What The Heck Was The Great GoogaMooga?

We'll have more from this weekend's blowout in Brooklyn's Prospect Park, the Great GoogaMooga, later today. But I wanted to give a quick take on what this food and music festival accomplished.

First, why this photo of Pat LaFrieda sitting in a fork lift with 867 pounds of Black Angus beef suspended in the air? I merely want to point out that on a hot Sunday morning, LaFrieda sweated it out and lifted a steer that'd been cooking underneath coals in 200-degree heat for about 30 hours, and for him, it was just another day's work. Hundreds of chefs and food professionals worked long hours all weekend to essentially serve as the entertainment for tens of thousands of people. There was a lot of sniping in the media both before and during the Great GoogaMooga, and I want to point out that while anything's fair game, the people serving the food deserve a helluva lot of credit.

At a press conference on Sunday, the second day of the festival, Paul Grieco of Hearth and Terroir grew testy about all the talk of "glitches" during the first day, when food lines and an ill-advised drink payment system made it difficult to get food, beer and wine — not impossible, but very difficult. I agree with him. This was a first attempt at bringing a major new festival into a park that has never hosted such an ambitious event, and promotions company Superfly corrected most of the problems, and Sunday looked like a smashing success — at least from what I saw.

Were there problems? Absolutely. Saturday's lines and the alcohol snafu were unfortunate. It was nearly impossible to get cell phone service. The ExtraMooga VIP section, which came with a $250 price tag, added some impressive programming that wasn't available in the free section — including two standout performances by Anthony Bourdain — but lacked a diversity of food. A panel in ExtraMooga, which looked like it might be one of the weekend's highlights, with James Murphy, Aziz Ansari, David Chang and Ruth Reichl, devolved into a bunch of aimless riffing as the talking heads mumbled for an hour while intermittently snacking on food. Murphy, one of the weekend's only true rock stars in attendance, seemed completely oblivious to the fact that he was mocking the audience by pointing out that his panel was essentially just people watching them eat and mumble.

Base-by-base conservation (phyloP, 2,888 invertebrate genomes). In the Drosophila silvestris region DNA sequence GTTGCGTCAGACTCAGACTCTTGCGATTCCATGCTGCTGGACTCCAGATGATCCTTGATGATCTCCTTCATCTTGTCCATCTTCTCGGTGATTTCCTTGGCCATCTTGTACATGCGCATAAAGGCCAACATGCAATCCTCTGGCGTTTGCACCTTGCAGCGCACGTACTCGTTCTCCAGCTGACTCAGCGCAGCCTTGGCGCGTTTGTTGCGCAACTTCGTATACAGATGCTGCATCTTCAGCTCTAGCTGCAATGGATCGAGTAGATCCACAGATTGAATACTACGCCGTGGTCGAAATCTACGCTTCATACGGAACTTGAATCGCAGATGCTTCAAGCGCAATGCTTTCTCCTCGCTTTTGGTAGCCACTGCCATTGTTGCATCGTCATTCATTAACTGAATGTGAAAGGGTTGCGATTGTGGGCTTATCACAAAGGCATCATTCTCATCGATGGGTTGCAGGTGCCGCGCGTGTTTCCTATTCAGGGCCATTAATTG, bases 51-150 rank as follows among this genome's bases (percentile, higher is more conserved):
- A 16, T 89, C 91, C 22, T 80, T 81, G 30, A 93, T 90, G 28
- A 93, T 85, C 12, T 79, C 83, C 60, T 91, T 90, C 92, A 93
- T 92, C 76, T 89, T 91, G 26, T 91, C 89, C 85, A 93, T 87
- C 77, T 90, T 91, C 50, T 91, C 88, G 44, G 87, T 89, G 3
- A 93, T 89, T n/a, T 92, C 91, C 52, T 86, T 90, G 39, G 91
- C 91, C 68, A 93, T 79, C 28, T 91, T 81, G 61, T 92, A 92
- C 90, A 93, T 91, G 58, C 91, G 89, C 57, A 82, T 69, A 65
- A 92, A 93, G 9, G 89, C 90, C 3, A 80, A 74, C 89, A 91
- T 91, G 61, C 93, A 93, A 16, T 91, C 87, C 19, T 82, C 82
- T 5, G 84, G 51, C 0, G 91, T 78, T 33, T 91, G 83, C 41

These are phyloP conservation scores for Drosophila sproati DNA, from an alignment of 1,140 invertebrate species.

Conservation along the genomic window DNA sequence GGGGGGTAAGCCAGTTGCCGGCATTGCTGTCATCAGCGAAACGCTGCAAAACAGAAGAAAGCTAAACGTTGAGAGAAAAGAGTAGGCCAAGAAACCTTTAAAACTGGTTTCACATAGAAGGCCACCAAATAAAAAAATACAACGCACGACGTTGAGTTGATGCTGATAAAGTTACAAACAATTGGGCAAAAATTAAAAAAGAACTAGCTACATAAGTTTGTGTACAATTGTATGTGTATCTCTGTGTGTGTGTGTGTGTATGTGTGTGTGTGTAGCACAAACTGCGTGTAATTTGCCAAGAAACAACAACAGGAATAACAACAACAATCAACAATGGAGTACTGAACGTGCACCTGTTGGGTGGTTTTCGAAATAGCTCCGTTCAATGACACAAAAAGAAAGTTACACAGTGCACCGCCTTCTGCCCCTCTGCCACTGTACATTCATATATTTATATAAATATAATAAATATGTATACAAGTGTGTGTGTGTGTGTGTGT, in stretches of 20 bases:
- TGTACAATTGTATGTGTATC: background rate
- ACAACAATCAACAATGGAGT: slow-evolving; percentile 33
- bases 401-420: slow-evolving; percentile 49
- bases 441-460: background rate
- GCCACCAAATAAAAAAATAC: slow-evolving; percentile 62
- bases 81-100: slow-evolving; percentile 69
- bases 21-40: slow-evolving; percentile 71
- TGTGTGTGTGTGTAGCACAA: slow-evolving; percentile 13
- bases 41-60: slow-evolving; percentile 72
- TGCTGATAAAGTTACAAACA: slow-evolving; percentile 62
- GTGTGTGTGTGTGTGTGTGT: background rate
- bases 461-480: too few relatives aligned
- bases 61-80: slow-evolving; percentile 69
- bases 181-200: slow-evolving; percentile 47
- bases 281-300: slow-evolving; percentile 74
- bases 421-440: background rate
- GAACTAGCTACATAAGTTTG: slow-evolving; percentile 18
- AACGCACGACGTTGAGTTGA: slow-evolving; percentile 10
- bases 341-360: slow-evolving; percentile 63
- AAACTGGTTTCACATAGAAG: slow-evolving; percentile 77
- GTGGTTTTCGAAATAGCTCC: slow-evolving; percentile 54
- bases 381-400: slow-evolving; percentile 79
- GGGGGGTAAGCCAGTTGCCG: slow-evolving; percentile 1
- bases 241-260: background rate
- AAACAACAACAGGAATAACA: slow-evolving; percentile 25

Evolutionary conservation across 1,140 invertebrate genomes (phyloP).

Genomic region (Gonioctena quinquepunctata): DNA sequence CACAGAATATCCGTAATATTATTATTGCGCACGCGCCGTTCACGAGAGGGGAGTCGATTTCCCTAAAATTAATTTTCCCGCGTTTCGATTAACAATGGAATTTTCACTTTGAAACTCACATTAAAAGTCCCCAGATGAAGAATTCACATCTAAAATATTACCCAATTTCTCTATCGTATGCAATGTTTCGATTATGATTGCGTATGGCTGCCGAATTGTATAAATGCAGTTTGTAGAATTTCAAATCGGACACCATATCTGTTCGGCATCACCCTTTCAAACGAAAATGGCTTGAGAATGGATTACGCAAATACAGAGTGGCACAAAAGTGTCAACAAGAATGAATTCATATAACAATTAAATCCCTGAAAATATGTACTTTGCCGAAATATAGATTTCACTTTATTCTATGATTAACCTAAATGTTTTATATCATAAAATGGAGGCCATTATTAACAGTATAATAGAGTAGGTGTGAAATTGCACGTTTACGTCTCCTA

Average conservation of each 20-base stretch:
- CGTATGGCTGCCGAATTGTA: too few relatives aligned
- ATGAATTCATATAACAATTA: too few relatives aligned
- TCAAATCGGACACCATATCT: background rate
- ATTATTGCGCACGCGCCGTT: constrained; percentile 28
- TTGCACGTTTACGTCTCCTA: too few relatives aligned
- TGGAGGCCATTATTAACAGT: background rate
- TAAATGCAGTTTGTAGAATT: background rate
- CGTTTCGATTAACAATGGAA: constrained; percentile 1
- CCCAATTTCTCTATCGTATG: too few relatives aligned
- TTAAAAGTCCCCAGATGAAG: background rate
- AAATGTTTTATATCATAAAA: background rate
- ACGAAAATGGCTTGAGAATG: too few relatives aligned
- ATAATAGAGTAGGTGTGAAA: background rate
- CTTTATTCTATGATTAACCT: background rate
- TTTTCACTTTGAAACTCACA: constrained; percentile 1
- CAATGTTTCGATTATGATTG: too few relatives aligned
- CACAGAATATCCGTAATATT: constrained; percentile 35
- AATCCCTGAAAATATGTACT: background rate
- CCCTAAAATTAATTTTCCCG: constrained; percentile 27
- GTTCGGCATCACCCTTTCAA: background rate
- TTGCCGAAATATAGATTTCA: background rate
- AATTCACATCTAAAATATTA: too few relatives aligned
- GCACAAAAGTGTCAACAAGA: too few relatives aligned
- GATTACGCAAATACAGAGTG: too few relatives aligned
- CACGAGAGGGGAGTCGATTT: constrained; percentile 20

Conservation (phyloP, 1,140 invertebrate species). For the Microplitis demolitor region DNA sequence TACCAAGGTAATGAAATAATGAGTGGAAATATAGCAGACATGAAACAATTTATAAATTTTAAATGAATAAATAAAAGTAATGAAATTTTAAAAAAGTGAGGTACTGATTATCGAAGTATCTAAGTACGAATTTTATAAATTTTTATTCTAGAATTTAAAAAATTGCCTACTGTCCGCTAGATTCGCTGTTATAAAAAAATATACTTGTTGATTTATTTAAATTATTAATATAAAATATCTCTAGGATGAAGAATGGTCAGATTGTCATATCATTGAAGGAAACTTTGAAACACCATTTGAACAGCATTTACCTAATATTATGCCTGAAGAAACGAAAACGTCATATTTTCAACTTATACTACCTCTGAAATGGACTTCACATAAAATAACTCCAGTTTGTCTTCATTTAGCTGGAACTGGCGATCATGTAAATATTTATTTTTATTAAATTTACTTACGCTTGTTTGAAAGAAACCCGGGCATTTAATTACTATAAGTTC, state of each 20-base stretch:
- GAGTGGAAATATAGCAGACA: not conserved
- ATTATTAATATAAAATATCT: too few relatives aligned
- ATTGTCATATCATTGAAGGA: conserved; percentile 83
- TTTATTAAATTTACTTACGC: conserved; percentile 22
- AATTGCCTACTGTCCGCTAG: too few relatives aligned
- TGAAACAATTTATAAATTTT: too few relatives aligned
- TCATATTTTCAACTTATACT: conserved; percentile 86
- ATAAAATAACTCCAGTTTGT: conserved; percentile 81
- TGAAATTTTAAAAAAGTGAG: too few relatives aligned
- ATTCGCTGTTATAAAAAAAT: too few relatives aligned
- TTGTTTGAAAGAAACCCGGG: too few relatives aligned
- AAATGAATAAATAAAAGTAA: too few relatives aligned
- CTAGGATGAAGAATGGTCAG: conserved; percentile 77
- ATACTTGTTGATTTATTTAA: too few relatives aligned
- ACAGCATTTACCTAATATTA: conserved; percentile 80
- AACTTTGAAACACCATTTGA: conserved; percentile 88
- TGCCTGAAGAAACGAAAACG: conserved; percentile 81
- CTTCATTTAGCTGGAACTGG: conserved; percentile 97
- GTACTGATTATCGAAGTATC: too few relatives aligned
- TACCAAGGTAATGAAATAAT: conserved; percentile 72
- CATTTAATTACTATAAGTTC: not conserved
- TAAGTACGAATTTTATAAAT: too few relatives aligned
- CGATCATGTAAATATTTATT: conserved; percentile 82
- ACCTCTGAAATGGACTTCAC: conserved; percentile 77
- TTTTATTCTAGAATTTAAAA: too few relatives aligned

So much of the pre-Googa talk was about whether food is the new rock. This was, after all, a food festival that featured a lineup of music acts that almost seemed secondary to the cool selection of restaurants that served signature items. Gawker, the once-great web site that has devolved into a bastion of predictable snarkiness, published a facile critique of the festival last week, and many in the food and music media were quick to re-tweet the article in support of the notion that this whole culture of food and chefs getting attention for what they do is somehow misguided. Besides being hypocritical and sadly simple-minded, I found this dismissal of food and chefs to be really disrespectful — a lot like the way Murphy, a musician I have deep respect for myself, phoned it in with his forced aloofness.

Chefs work harder than rock stars. When they open restaurants, they employ dozens of people, maybe hundreds if they're good businessmen as well. Very few of them make a great living off it. When these chefs and cooks and back-of-house staff shlep out into the far corner of Prospect Park on a sunny weekend to work grueling 12-hour days and feed thousands of people, they deserve at least a nod of recognition.

I saw a lot of people enjoying themselves this weekend, sitting on the lawn, watching the bands play, eating food and laughing with friends. Was the first iteration of the Great GoogaMooga perfect? No, but if you expected perfection this first time out, I have a bridge nearby I'd like to sell ya.

[Update: Superfly just released a statement about the festival that addressed some of the problems: "All things considered it was a great weekend of food, music and fun. Of course, we know there were problems and we have apologized to any frustrated festival goers. We'll improve. First year, always a lot to learn," said Co-Founder of Superfly Presents, Rick Farman. ]